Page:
"In 2008, our investment team (18 fund managers, analysts and dealers) carried out more than 2,000 company visits, excluding phone interviews,” said Nr Ngan.
Mr Ngan explained that all the investment team members contribute their ideas to all funds ensuring that each separate fund benefits from the firm's investment talent. However, each individual fund has a "caretaker," known as portfolio supervisor. This supervisor is responsible for the fund's well-being, thus ensuring that every fund receives individual attention despite the emphasis on a team approach.
The investment team is headed by the CIO, who is supported by the senior fund managers. The CIO and senior fund managers each has the assistance of fund managers and analysts working under them. The structure is based on the forming of small units.
The research and investment is implemented at the small unit level. Each unit leader is delegated with decision-making authority to conduct research and investment activities, and operates with a degree of autonomy. The aim is to ensure that as the overall fund size increases, the investment process is still executed through a boutique approach.
Value Partners adopts a generalist-specialist approach in the allocation of research responsibilities. This means fund managers and analysts do not cover specific sectors but instead function as experts on individual companies.
A strong emphasis is placed on proprietary research at Value Partners, with the majority of executed investment ideas generated in-house.
Ngan revealed that Value Partners would continue to with its “Bar-bell” strategy for product development. The Company will be developing two complementary categories of investment products: a premium suite and a high-capacity suite.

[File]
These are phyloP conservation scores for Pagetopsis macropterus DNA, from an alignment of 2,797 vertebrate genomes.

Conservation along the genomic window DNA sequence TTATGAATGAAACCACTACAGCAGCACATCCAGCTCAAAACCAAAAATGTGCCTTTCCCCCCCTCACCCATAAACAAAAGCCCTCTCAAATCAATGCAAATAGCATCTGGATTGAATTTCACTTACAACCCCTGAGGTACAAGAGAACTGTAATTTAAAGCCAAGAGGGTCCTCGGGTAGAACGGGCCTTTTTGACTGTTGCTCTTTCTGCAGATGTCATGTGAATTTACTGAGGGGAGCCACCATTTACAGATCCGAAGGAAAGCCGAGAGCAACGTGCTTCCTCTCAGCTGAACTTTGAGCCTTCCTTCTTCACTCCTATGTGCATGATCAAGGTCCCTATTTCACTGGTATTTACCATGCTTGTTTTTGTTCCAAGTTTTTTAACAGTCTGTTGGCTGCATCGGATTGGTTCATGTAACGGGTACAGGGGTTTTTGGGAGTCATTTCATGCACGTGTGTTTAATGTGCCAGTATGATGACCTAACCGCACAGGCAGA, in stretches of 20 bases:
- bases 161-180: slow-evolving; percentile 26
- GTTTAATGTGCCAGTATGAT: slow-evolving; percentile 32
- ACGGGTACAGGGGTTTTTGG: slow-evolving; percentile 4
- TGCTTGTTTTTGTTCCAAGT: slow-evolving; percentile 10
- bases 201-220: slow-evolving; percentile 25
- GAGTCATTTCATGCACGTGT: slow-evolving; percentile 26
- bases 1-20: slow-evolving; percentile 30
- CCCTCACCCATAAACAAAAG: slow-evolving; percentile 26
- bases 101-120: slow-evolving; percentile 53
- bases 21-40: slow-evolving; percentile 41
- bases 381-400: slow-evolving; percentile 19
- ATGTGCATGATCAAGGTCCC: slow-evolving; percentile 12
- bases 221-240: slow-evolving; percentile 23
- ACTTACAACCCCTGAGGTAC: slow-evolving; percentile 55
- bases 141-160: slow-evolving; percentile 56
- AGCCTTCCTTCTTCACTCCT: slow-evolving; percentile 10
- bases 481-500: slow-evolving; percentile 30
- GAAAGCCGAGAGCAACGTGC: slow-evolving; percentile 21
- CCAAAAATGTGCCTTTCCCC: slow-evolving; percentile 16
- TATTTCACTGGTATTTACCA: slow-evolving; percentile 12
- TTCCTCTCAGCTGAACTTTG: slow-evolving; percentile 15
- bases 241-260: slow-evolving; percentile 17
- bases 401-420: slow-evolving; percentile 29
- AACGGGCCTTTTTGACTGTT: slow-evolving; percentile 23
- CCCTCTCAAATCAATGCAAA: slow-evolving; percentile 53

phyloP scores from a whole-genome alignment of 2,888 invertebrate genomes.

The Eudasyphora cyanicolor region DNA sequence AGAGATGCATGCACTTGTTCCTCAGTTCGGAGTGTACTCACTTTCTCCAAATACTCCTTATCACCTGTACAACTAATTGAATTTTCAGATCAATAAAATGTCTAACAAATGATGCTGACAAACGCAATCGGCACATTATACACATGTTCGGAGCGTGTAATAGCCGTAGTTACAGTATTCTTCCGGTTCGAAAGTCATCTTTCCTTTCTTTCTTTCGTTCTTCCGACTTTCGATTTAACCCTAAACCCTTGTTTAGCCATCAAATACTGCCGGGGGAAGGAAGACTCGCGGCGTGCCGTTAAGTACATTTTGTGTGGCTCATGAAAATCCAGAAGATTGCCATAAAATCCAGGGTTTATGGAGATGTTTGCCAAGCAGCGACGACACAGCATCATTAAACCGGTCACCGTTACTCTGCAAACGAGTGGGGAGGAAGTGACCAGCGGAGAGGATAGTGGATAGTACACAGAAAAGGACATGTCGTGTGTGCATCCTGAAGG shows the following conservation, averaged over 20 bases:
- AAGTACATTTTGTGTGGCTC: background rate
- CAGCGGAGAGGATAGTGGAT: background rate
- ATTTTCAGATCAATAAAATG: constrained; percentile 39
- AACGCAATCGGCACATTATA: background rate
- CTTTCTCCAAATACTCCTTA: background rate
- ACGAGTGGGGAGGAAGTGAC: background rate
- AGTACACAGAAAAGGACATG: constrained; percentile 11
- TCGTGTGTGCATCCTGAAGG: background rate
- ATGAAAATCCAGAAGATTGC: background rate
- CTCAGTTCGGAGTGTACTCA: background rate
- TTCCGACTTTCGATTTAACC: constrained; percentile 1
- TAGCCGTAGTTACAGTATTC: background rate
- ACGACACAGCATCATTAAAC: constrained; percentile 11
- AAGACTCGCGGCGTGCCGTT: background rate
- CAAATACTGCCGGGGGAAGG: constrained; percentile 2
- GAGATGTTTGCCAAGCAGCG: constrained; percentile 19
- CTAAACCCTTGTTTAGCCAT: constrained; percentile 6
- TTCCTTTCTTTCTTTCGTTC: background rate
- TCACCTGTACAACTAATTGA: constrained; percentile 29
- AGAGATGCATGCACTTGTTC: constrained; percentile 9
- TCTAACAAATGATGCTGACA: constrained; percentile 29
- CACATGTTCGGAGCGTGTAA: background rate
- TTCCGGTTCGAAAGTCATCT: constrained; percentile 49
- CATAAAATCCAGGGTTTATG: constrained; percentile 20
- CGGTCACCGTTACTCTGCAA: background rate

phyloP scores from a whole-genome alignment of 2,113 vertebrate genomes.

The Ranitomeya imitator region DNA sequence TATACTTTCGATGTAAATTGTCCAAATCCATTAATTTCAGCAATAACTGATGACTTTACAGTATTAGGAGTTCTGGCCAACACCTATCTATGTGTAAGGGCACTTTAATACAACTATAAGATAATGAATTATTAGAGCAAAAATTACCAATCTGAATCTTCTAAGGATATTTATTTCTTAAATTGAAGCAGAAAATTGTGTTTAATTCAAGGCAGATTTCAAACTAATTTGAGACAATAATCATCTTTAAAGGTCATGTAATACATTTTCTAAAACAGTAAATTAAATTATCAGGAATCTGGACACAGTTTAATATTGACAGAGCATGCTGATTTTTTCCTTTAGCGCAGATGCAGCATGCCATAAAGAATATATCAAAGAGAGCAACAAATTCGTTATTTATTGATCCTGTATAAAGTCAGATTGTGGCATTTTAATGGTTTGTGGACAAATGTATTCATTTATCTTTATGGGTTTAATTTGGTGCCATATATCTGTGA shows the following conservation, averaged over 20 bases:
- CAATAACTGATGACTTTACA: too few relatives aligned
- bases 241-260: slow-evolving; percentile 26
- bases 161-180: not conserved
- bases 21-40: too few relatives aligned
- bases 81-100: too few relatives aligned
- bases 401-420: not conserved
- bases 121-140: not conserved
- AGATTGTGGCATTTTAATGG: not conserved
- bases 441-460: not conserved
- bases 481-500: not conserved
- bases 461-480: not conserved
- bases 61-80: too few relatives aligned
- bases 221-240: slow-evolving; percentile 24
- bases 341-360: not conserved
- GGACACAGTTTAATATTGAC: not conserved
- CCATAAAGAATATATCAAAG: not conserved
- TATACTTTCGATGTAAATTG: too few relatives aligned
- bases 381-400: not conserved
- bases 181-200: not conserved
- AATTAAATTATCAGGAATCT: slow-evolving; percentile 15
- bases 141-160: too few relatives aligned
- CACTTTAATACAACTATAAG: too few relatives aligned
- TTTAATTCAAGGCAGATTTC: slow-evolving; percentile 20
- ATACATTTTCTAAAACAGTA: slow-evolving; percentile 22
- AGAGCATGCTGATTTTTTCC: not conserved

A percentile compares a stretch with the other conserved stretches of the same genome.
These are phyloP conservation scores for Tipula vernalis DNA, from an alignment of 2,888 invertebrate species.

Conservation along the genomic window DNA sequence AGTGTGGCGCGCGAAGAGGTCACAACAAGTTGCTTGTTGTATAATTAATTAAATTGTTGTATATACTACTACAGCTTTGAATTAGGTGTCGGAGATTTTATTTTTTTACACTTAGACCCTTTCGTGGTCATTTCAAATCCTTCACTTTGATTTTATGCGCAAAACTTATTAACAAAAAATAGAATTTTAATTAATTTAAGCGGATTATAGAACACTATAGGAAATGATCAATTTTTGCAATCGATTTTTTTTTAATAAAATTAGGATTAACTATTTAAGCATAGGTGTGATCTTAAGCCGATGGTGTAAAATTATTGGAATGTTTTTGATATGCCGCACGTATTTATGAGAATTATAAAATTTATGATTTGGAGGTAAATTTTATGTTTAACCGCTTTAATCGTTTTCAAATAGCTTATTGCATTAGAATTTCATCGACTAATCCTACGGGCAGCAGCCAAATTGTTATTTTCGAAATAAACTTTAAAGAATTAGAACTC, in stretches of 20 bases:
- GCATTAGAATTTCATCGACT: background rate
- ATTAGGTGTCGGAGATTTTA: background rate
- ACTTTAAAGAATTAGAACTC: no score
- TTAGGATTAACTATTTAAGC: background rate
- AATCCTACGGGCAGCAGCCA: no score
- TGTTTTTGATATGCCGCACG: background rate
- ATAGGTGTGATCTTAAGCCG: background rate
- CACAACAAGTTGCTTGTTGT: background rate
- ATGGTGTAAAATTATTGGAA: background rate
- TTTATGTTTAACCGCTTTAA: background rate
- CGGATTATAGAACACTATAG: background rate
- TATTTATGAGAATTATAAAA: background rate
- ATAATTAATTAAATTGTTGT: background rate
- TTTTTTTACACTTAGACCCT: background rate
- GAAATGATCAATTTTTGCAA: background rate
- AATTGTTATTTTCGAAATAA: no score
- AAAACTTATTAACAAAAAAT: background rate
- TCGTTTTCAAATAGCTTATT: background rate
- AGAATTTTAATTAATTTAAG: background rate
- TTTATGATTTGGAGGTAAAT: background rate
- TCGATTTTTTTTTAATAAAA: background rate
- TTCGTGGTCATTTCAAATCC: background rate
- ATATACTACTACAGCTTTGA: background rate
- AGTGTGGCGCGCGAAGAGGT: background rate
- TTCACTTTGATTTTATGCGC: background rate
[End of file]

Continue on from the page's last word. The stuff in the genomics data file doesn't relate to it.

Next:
The premium suite would derive more of its income from performance fees. This category can be expected to do better in bull markets, as performance fees will rise substantially along with asset values. The products in this category may take longer to scale up. Examples of this category of products include their absolute return long-biased funds, long-short hedge funds and private equity funds.
On the other hand, high-capacity suite of products will derive income primarily from management fees. The inflow of assets would be primarily driven by the performance and active marketing of the products. The amount of assets under management would drive profit. These products would focus on mainstream stocks, giving them greater flexibility to scale up to match growth in demand.
Ngan also revealed that Value Partners has opened a new sales office in Singapore, one of Asia’s main financial services hubs, in June 2008. The new office will allow the Company to maintain closer contact with key clients based in Singapore and its vicinity, and provide them with a platform to extend the sales reach in the South East Asia market.
|HKD||1H08||FY2007||2006 (Pre-IPO)||2005 (Pre-IPO)|
|Net Profit (million)||88||1,420||856||237|
|Net Profit Growth||NA||65.8%||261.2%||41.5%|
|Earnings Per Share (HKD)||0.0553||0.887||0.535||NA|
|Dividend Per Share||0.055||0.355||NA||NA|
|Book Value (HKD)||0.496||0.759||NA||NA|
|Cash and Cash Equivalents||683||745||272||193|
Issued Capital – 1.6 billion shares post listing
In line with the weakness in the equity market, Value Partners’ revenue and earnings tumbled in the interim results. Trading at HKD 2.50, Value Partners is valued at 2.82x historical FY07 PE but this ratio is likely to increase given the drop in profitability.
The yield based on FY07 dividend per share of HKD 35.5 cents, is 14.2%. During 1H2008, the board gave out 100% of the interim profit - which is unlikely to be repeated in the future. Currently, the market capitalization of the Company is HKD 4 billion.